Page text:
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From party lines to smartphones in a half-century

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Realizing how cellphones and handheld mobile phone devices have come to completely consume and dominate our world in so many ways, it might be difficult for some — especially younger folks — to understand that until just a few years ago, these items did not even exist at all.

According to Wikipedia, the first wire-connected telephone conversation took place on Oct. 9, 1876 when Alexander Graham Bell, the inventor of the phone, and Thomas A. Watson talked to each other over a 2-mile wire stretched between Cambridge and Boston, Massachusetts.

These two men were also involved later in the first transcontinental telephone call made on Jan. 25, 1915 over a 3,400-mile wire between New York and San Francisco that required five intermediary operators, several days to prepare and almost a half-hour to connect by manually patching in the route when the call was actually made.

The first mobile phone appeared in 1973, then mobile phones went on sale in the U.S. costing almost $4,000 each in 1983 and by 1996, they had become mainstream.

Today, more than five billion people worldwide own a cellphone.

Using the 1950s as a random reference point, let us briefly examine some differences and similarities between telephones of that era and those of today.

Although two out of three households in America had at least one telephone by the 1950s, the biggest difference was that earlier phones only existed in homes or businesses and were not carried around with us on our person.

While all cellphones today have a basic, similar look, all phones from the 1950s looked alike as well.

They consisted of a bulky base, usually black in color, with a rotary dial on the front since keypads had not yet been invented.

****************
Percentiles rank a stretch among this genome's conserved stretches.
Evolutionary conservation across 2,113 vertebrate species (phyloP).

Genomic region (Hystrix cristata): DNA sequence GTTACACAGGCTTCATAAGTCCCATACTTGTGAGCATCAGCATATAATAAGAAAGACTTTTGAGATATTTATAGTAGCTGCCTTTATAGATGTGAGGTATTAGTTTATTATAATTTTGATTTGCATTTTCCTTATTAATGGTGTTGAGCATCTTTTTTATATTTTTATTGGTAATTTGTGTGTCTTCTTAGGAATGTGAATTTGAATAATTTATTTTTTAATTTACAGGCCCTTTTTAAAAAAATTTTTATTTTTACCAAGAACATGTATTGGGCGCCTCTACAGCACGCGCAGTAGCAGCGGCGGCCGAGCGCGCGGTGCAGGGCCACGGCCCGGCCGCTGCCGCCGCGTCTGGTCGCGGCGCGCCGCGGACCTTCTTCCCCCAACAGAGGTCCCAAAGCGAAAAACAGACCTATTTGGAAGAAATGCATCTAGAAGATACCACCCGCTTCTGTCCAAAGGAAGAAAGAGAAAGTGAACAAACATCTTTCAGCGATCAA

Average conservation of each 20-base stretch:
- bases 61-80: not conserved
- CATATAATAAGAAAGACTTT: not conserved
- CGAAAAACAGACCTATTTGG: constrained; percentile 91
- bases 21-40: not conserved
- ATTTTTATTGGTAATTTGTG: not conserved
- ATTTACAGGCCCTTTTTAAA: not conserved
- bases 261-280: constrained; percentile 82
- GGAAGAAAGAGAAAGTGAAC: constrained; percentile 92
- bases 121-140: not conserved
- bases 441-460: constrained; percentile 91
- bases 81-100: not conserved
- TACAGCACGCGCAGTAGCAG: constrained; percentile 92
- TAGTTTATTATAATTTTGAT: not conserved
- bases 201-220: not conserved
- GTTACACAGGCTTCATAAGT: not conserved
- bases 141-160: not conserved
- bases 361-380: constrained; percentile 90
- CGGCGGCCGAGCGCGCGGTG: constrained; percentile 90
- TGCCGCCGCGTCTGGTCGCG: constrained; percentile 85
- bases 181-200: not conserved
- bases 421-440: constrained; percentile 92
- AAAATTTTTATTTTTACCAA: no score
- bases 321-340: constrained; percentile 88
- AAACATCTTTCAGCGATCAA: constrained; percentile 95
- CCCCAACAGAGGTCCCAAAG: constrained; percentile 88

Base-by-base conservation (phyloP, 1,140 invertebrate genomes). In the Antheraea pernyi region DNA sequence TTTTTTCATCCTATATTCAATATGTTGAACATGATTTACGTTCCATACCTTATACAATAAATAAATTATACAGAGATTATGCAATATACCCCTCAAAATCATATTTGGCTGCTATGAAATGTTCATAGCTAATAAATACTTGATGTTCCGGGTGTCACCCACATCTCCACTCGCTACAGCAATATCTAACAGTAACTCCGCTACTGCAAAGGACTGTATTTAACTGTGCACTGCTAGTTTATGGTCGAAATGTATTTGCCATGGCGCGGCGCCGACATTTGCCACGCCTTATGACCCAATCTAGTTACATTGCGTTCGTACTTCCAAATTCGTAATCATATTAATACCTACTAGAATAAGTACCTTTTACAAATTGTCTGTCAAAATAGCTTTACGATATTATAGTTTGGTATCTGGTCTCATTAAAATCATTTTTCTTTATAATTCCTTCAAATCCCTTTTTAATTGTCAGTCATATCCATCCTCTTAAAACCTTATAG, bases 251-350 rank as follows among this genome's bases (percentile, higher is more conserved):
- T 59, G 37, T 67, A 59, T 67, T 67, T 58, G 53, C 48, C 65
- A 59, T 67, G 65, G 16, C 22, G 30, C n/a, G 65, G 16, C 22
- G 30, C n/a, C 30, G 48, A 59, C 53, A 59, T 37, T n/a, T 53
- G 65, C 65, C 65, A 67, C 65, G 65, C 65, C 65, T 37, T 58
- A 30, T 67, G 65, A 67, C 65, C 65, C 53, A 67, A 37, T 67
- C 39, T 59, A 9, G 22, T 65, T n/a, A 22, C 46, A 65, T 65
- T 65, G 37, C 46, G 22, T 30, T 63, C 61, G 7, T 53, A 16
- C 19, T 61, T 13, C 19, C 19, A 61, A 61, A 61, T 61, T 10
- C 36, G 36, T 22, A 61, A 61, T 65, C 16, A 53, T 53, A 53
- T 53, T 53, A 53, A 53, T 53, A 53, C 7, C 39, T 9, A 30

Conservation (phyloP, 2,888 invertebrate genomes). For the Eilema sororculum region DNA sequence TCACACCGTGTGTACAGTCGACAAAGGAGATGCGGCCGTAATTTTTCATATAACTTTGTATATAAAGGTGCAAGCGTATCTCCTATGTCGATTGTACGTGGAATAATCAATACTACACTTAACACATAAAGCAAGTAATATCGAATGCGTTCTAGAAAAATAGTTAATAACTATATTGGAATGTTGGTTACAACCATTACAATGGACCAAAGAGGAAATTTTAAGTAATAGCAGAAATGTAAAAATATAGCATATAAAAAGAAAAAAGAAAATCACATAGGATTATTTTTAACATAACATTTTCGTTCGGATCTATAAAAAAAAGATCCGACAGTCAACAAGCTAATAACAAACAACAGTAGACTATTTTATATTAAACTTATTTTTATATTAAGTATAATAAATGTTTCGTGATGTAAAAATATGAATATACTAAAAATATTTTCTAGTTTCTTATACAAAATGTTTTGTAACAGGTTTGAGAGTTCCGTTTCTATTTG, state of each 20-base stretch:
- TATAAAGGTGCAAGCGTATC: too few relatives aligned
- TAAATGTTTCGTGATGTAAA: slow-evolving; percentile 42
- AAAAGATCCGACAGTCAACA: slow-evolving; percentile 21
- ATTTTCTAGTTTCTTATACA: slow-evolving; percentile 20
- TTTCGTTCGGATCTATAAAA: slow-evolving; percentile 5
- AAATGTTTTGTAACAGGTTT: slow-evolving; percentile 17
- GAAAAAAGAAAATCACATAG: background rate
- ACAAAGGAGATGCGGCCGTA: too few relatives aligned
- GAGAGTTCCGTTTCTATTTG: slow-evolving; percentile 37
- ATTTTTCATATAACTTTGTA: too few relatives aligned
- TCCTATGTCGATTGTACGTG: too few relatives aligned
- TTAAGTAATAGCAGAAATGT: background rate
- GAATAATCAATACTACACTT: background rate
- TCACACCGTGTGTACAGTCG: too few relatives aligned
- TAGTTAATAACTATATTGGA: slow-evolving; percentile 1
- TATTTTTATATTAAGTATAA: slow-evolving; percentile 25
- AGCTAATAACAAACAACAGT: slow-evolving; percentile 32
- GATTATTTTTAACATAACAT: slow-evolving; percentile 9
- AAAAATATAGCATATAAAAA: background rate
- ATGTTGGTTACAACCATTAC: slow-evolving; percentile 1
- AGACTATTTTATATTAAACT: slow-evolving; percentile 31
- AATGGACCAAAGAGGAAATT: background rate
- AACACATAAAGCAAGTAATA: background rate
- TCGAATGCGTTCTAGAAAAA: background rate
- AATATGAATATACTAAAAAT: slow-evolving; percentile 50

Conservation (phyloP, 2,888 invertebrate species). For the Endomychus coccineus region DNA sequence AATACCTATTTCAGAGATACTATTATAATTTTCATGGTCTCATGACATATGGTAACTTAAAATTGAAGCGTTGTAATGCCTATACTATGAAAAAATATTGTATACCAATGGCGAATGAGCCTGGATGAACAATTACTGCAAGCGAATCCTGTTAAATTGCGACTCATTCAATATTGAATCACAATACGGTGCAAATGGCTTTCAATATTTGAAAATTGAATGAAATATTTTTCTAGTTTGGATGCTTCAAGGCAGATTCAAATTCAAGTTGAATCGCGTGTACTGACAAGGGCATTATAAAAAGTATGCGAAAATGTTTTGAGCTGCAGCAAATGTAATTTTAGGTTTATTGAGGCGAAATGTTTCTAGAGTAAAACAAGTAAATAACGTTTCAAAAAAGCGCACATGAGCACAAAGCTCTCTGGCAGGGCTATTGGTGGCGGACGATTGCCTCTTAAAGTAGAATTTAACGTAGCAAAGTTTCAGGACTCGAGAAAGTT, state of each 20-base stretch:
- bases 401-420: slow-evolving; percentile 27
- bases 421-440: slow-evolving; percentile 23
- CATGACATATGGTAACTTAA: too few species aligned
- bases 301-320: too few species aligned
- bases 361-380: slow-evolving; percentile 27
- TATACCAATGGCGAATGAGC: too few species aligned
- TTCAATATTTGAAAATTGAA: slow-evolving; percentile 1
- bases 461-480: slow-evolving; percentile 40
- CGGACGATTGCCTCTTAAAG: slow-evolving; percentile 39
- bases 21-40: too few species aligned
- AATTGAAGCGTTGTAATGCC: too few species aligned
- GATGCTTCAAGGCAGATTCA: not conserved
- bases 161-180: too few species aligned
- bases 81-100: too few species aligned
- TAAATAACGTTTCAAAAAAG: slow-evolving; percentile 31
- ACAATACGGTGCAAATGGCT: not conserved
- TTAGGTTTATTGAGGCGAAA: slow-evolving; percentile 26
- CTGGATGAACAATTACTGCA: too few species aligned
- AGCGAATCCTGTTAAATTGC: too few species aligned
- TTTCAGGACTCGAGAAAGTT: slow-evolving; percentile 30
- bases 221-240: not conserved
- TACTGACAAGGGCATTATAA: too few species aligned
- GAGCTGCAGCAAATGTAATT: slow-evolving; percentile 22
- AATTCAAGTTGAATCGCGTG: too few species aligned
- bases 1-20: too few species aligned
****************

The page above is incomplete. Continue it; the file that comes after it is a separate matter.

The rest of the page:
The dial had 10 finger holes in it numbered 1 through 9 and zero. By winding the dial clockwise from the correct finger hole, callers could dial any number required.

Unlike now, whenever any long distance call was made in the 1950s, whether it was just a few miles away or to another state or country, it was first necessary for the caller to speak with an operator who worked from a centrally located switchboard.

The caller was not charged unless the requested party was reached. This method was popular when telephone calls were relatively expensive. A collect call meant it was to be paid for by the person being called.

Direct distance dialing, which allowed callers to directly dial long-distance numbers without the help of an operator, did not happen until the 1950s.

Except in rare cases, for many years all telephones and phone lines used, whether in homes or businesses, were owned by AT&T, which also provided all local and long-distance telephone service.

Before the advent of emergency telephone numbers like 911, operators identified and connected emergency calls to the correct emergency service as part of their job.

Other phone-related and now-extinct relics from this earlier period were phone booths, phone directories and party lines.

Phone booths were usually located in a station, hotel or a building where there was a public telephone. When a call was made from a phone booth, again with operator assistance, it required paying for the call by dropping coins into a slot on the phone after the amount, based on the length of the call, was determined.

A phone directory was a softback catalog that listed phone numbers of phone customers in that particular city, town or area.

This was also many years prior to such concepts as answering machines, voicemail and text messaging.

Today’s younger generation would not understand a party line at all. This was a local telephone loop circuit shared by more than one subscriber.

There was no privacy on a party line and if you were talking with anyone, others could pick up their telephones and listen in on the conversation.

Also, if anyone on your party line was using their phone, no one else could make a call at the same time — not even in an emergency. Party lines were commonplace during most of the 20th century, especially in rural areas.

Telling teenagers today, or anyone else for that matter, they would only be able to communicate from now on by means of a party line would probably result in either some sort of a global riot or possibly the end of the world.

Keith Barnes is a reporter and columnist for the Johnstonian News. Email him at